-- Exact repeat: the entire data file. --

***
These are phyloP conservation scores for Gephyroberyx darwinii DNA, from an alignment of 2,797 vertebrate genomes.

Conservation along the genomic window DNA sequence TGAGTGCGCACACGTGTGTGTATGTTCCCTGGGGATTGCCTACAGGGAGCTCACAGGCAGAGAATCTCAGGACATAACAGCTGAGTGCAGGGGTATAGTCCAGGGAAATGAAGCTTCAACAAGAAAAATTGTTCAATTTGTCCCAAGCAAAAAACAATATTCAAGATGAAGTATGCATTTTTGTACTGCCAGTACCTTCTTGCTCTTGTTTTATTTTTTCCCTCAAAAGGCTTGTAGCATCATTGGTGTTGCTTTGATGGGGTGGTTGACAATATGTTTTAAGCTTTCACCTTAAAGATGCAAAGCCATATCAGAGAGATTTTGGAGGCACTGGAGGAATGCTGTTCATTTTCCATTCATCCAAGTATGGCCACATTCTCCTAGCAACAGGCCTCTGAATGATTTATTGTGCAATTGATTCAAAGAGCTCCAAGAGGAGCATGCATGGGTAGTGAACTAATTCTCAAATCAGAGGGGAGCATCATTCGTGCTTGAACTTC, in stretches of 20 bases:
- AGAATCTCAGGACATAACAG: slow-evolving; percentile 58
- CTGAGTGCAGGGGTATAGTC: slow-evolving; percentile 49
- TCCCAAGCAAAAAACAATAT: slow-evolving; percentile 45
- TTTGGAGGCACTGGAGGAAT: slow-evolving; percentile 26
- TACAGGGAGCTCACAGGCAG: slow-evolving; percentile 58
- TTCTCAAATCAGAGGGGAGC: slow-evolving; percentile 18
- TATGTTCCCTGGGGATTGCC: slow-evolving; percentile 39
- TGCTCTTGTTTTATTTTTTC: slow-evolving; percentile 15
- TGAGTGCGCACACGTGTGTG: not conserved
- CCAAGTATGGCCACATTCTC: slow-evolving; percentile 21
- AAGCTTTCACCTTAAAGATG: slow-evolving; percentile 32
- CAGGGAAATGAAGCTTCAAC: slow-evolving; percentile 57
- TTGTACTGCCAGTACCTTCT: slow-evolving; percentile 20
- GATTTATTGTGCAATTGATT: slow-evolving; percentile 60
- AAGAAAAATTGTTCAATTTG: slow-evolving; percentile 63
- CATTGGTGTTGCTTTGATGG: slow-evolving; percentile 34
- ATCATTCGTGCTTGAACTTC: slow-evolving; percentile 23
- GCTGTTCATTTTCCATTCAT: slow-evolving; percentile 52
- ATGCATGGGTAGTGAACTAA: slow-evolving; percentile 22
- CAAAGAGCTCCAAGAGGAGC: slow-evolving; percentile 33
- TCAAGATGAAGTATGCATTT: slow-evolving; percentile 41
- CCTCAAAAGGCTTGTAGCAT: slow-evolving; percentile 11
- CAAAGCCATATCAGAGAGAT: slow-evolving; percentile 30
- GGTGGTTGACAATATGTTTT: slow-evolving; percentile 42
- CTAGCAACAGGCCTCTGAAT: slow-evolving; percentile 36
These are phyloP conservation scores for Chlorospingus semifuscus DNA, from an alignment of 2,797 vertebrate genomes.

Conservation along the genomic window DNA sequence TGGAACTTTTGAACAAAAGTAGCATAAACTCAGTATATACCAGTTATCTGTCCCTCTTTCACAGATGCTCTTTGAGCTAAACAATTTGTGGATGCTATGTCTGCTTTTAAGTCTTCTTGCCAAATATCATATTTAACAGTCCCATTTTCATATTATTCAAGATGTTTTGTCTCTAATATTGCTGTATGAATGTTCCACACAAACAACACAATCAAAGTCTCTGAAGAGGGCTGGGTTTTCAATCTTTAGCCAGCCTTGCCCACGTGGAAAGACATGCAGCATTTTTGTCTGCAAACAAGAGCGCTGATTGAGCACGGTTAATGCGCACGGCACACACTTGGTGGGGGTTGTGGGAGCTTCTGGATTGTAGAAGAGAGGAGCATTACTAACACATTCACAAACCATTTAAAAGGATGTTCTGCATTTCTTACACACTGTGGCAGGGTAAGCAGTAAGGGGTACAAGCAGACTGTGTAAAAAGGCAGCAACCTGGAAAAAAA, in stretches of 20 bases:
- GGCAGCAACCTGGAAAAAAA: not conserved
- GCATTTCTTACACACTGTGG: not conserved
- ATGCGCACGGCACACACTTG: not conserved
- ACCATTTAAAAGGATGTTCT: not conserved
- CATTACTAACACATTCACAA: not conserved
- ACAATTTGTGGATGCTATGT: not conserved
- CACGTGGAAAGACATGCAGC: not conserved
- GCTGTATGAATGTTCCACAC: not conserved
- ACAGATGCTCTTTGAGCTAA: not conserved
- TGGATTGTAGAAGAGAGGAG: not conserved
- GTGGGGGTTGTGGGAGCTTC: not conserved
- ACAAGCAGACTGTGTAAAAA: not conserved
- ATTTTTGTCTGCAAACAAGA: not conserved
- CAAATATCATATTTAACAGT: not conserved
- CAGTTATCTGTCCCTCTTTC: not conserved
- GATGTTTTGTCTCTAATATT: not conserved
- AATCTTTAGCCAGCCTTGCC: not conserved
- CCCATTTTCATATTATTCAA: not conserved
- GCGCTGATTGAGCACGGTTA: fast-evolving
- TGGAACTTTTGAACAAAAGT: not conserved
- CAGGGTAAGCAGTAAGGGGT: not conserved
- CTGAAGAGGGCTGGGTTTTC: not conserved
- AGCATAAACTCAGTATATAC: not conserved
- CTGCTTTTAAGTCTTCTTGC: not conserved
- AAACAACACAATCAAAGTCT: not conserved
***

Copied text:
These are phyloP conservation scores for Gephyroberyx darwinii DNA, from an alignment of 2,797 vertebrate genomes.

Conservation along the genomic window DNA sequence TGAGTGCGCACACGTGTGTGTATGTTCCCTGGGGATTGCCTACAGGGAGCTCACAGGCAGAGAATCTCAGGACATAACAGCTGAGTGCAGGGGTATAGTCCAGGGAAATGAAGCTTCAACAAGAAAAATTGTTCAATTTGTCCCAAGCAAAAAACAATATTCAAGATGAAGTATGCATTTTTGTACTGCCAGTACCTTCTTGCTCTTGTTTTATTTTTTCCCTCAAAAGGCTTGTAGCATCATTGGTGTTGCTTTGATGGGGTGGTTGACAATATGTTTTAAGCTTTCACCTTAAAGATGCAAAGCCATATCAGAGAGATTTTGGAGGCACTGGAGGAATGCTGTTCATTTTCCATTCATCCAAGTATGGCCACATTCTCCTAGCAACAGGCCTCTGAATGATTTATTGTGCAATTGATTCAAAGAGCTCCAAGAGGAGCATGCATGGGTAGTGAACTAATTCTCAAATCAGAGGGGAGCATCATTCGTGCTTGAACTTC, in stretches of 20 bases:
- AGAATCTCAGGACATAACAG: slow-evolving; percentile 58
- CTGAGTGCAGGGGTATAGTC: slow-evolving; percentile 49
- TCCCAAGCAAAAAACAATAT: slow-evolving; percentile 45
- TTTGGAGGCACTGGAGGAAT: slow-evolving; percentile 26
- TACAGGGAGCTCACAGGCAG: slow-evolving; percentile 58
- TTCTCAAATCAGAGGGGAGC: slow-evolving; percentile 18
- TATGTTCCCTGGGGATTGCC: slow-evolving; percentile 39
- TGCTCTTGTTTTATTTTTTC: slow-evolving; percentile 15
- TGAGTGCGCACACGTGTGTG: not conserved
- CCAAGTATGGCCACATTCTC: slow-evolving; percentile 21
- AAGCTTTCACCTTAAAGATG: slow-evolving; percentile 32
- CAGGGAAATGAAGCTTCAAC: slow-evolving; percentile 57
- TTGTACTGCCAGTACCTTCT: slow-evolving; percentile 20
- GATTTATTGTGCAATTGATT: slow-evolving; percentile 60
- AAGAAAAATTGTTCAATTTG: slow-evolving; percentile 63
- CATTGGTGTTGCTTTGATGG: slow-evolving; percentile 34
- ATCATTCGTGCTTGAACTTC: slow-evolving; percentile 23
- GCTGTTCATTTTCCATTCAT: slow-evolving; percentile 52
- ATGCATGGGTAGTGAACTAA: slow-evolving; percentile 22
- CAAAGAGCTCCAAGAGGAGC: slow-evolving; percentile 33
- TCAAGATGAAGTATGCATTT: slow-evolving; percentile 41
- CCTCAAAAGGCTTGTAGCAT: slow-evolving; percentile 11
- CAAAGCCATATCAGAGAGAT: slow-evolving; percentile 30
- GGTGGTTGACAATATGTTTT: slow-evolving; percentile 42
- CTAGCAACAGGCCTCTGAAT: slow-evolving; percentile 36
These are phyloP conservation scores for Chlorospingus semifuscus DNA, from an alignment of 2,797 vertebrate genomes.

Conservation along the genomic window DNA sequence TGGAACTTTTGAACAAAAGTAGCATAAACTCAGTATATACCAGTTATCTGTCCCTCTTTCACAGATGCTCTTTGAGCTAAACAATTTGTGGATGCTATGTCTGCTTTTAAGTCTTCTTGCCAAATATCATATTTAACAGTCCCATTTTCATATTATTCAAGATGTTTTGTCTCTAATATTGCTGTATGAATGTTCCACACAAACAACACAATCAAAGTCTCTGAAGAGGGCTGGGTTTTCAATCTTTAGCCAGCCTTGCCCACGTGGAAAGACATGCAGCATTTTTGTCTGCAAACAAGAGCGCTGATTGAGCACGGTTAATGCGCACGGCACACACTTGGTGGGGGTTGTGGGAGCTTCTGGATTGTAGAAGAGAGGAGCATTACTAACACATTCACAAACCATTTAAAAGGATGTTCTGCATTTCTTACACACTGTGGCAGGGTAAGCAGTAAGGGGTACAAGCAGACTGTGTAAAAAGGCAGCAACCTGGAAAAAAA, in stretches of 20 bases:
- GGCAGCAACCTGGAAAAAAA: not conserved
- GCATTTCTTACACACTGTGG: not conserved
- ATGCGCACGGCACACACTTG: not conserved
- ACCATTTAAAAGGATGTTCT: not conserved
- CATTACTAACACATTCACAA: not conserved
- ACAATTTGTGGATGCTATGT: not conserved
- CACGTGGAAAGACATGCAGC: not conserved
- GCTGTATGAATGTTCCACAC: not conserved
- ACAGATGCTCTTTGAGCTAA: not conserved
- TGGATTGTAGAAGAGAGGAG: not conserved
- GTGGGGGTTGTGGGAGCTTC: not conserved
- ACAAGCAGACTGTGTAAAAA: not conserved
- ATTTTTGTCTGCAAACAAGA: not conserved
- CAAATATCATATTTAACAGT: not conserved
- CAGTTATCTGTCCCTCTTTC: not conserved
- GATGTTTTGTCTCTAATATT: not conserved
- AATCTTTAGCCAGCCTTGCC: not conserved
- CCCATTTTCATATTATTCAA: not conserved
- GCGCTGATTGAGCACGGTTA: fast-evolving
- TGGAACTTTTGAACAAAAGT: not conserved
- CAGGGTAAGCAGTAAGGGGT: not conserved
- CTGAAGAGGGCTGGGTTTTC: not conserved
- AGCATAAACTCAGTATATAC: not conserved
- CTGCTTTTAAGTCTTCTTGC: not conserved
- AAACAACACAATCAAAGTCT: not conserved